The new guidelines are designed to ensure that Android users have a positive and honest experience when they go to the Play Store. Within the existing Google Play guidelines, anti-spamming rules have long been included. Publication of spam has never been allowed, but they have now expanded on those rules by including the use of repetitive, deceptive and irrelevant content or keywords. If developers do not stick to these rules, Google will lower the ratings of the app. The new guidelines have made it very clear that the consequences can be severe.

It can result in your app being suspended or your developer account being terminated.

However, most developers have already found a way around the new guidelines. Indeed, they have seen the update coming for quite some time and they have already been working on options to work around it. The most popular one is the use of screenshots instead.

This new policy won’t, at this point, prevent developers from overlaying user testimonials on screenshots, which is another common practice.

However, for users, the new development should be highly positive. Indeed, it means that they will no longer be confronted with as many apps that have absolutely no relevance to them anymore. In the past, when you would search for an app, the description of the app itself would include a customer review with links to other apps of the same developer. Although these may now still be there on screenshots, it is much easier to not look at screenshots and simply read the description, which will have to highlight what the app is about and what its main features are.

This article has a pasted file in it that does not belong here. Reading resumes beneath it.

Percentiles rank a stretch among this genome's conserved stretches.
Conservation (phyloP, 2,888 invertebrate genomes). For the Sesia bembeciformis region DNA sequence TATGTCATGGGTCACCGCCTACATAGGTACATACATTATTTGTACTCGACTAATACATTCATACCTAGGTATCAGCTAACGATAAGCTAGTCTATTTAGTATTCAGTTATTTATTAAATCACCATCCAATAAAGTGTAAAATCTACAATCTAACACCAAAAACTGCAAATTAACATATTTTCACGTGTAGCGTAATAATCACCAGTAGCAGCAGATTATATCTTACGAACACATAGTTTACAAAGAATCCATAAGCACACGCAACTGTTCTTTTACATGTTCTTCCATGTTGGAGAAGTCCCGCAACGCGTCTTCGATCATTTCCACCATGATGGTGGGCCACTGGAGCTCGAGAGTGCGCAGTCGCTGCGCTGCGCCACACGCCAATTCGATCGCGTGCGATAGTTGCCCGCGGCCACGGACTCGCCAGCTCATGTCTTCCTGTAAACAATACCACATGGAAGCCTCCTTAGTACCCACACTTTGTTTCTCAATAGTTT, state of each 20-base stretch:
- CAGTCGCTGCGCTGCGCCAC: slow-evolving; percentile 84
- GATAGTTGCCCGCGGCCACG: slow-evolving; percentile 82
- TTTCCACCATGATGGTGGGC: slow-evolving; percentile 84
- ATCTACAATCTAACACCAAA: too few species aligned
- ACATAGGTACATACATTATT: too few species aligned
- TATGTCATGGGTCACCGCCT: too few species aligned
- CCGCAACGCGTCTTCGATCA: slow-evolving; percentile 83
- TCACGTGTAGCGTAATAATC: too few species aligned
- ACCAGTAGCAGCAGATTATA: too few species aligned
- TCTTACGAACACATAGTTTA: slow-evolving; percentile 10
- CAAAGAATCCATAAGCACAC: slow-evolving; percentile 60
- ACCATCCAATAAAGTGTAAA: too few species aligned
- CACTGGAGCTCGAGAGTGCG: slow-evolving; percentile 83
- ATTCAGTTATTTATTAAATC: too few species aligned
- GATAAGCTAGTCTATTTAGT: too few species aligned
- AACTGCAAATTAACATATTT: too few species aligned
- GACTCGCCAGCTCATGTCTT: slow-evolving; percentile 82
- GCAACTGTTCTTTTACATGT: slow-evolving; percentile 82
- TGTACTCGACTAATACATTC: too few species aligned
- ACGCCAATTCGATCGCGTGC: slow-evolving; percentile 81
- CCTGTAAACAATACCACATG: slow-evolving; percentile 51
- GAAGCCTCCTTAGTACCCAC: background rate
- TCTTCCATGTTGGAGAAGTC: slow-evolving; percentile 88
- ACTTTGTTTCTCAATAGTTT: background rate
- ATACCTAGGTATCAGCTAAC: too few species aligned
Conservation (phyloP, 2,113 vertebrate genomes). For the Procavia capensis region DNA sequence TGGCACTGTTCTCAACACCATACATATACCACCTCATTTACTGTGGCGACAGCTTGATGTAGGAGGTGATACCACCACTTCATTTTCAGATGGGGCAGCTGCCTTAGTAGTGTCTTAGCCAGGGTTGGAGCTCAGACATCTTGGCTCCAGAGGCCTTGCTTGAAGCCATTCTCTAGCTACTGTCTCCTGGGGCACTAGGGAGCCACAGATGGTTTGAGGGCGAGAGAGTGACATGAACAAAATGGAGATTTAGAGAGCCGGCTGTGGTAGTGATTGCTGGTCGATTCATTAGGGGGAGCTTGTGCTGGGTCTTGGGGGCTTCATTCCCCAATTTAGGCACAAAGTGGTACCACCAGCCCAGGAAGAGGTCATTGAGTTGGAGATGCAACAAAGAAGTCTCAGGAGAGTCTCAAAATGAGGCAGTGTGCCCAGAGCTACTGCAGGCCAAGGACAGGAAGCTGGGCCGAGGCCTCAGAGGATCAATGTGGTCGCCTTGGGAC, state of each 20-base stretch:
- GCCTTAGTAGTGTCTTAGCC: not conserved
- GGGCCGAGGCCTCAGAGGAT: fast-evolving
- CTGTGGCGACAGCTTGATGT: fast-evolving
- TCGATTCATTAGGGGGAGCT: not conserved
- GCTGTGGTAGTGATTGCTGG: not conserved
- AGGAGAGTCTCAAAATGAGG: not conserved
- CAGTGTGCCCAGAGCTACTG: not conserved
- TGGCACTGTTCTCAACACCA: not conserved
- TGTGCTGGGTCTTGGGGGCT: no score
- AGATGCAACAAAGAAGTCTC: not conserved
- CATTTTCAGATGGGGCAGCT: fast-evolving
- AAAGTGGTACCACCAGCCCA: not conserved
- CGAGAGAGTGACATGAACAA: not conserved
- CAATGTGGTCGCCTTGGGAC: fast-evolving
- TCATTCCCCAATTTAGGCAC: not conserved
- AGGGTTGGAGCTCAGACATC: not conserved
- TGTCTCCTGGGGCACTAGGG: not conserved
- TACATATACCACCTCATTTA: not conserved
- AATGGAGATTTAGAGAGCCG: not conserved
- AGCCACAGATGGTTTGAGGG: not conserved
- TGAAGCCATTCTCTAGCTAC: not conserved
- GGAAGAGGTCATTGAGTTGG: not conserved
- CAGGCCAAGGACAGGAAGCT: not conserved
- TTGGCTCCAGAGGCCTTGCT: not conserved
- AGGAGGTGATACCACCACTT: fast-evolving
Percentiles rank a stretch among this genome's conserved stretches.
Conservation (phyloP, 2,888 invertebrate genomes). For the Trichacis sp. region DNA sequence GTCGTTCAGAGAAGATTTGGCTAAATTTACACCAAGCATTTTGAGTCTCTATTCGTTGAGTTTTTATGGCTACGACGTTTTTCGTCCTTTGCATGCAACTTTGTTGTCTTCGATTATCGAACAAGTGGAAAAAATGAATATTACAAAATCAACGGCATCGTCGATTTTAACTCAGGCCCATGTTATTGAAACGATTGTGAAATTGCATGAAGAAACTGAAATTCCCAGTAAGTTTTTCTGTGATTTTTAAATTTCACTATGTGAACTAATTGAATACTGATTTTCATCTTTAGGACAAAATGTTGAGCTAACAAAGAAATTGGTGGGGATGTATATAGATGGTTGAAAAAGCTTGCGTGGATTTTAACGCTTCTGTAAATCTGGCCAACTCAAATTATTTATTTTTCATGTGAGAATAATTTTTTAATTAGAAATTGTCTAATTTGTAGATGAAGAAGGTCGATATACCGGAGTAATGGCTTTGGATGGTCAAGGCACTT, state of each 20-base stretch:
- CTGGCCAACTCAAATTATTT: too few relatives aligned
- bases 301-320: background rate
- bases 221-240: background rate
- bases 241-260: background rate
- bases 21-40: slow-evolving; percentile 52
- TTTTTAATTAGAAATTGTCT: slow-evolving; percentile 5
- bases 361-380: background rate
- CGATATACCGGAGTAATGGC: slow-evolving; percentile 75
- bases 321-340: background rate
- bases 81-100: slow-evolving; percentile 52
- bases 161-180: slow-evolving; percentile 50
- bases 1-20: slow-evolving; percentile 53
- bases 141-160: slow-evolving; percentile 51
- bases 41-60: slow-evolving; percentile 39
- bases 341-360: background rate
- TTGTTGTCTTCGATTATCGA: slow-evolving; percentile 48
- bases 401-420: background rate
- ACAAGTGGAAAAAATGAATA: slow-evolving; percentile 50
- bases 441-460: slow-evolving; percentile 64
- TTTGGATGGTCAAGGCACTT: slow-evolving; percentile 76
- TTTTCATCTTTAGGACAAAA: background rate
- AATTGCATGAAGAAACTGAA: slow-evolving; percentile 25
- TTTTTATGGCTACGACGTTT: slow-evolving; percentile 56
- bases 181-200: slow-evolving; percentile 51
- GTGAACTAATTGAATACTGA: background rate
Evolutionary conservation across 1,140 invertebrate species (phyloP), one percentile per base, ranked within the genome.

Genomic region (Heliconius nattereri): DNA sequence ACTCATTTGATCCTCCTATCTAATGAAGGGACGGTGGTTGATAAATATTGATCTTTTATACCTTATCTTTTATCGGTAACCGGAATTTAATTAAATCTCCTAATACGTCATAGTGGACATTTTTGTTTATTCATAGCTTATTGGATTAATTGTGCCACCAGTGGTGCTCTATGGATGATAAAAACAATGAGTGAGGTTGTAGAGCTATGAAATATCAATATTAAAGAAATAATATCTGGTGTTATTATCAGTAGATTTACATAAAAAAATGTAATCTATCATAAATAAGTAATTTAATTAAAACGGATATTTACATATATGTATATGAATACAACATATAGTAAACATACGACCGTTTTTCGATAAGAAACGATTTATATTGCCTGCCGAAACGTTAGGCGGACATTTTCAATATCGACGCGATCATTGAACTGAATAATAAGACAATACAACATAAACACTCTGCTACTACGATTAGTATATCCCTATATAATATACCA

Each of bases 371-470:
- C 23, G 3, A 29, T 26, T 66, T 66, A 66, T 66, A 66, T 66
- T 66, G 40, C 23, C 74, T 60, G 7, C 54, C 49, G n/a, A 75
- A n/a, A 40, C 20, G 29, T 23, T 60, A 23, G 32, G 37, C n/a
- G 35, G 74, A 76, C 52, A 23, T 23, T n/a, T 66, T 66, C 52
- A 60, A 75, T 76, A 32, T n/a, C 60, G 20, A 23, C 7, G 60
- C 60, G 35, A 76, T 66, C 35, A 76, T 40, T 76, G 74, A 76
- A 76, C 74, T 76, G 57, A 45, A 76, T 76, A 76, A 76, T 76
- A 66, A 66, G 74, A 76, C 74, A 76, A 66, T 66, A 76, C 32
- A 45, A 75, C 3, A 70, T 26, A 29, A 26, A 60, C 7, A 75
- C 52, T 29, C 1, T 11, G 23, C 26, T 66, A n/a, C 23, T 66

In reality, it was about time that Google included such an update. Before these updates, if you were to search for something like “best photography app,” you could end up with a list of apps that had absolutely nothing to do with photography at all, but simply had those keywords in their description. This has now changed completely, meaning search results are more honest and realistic. But the guidelines do not mean that app developers cannot ask their users to leave reviews. It simply means that these reviews can no longer be used in the description of the app itself.

This is an important factor because users do look for reviews in order to decide whether or not to download an app. It seems, therefore, that Google may be moving closer to the way Amazon deals with their products, allowing for reviews without these affecting the popularity of a product in search options. However, this does raise the question about how you can ensure reviews are honest and reliable. It is easy enough to find websites that will pay people to leave positive reviews for products that they sell on Amazon, so it could be that the same will happen with the Google Play Store.

Responses to the new guidelines have been mixed. On the one hand, users have reacted positively as they feel that any search results they receive are more honest and reliable. Naturally, developers have been less enthusiastic about the development. They feel that using reviews in descriptions are actually an age-old marketing technique that should not be removed.

There is a fine line between making stuff up and marketing. Yes, we all understand that there is some cheeky marketing out there, but just turn on the TV – you see this sort of thing everywhere!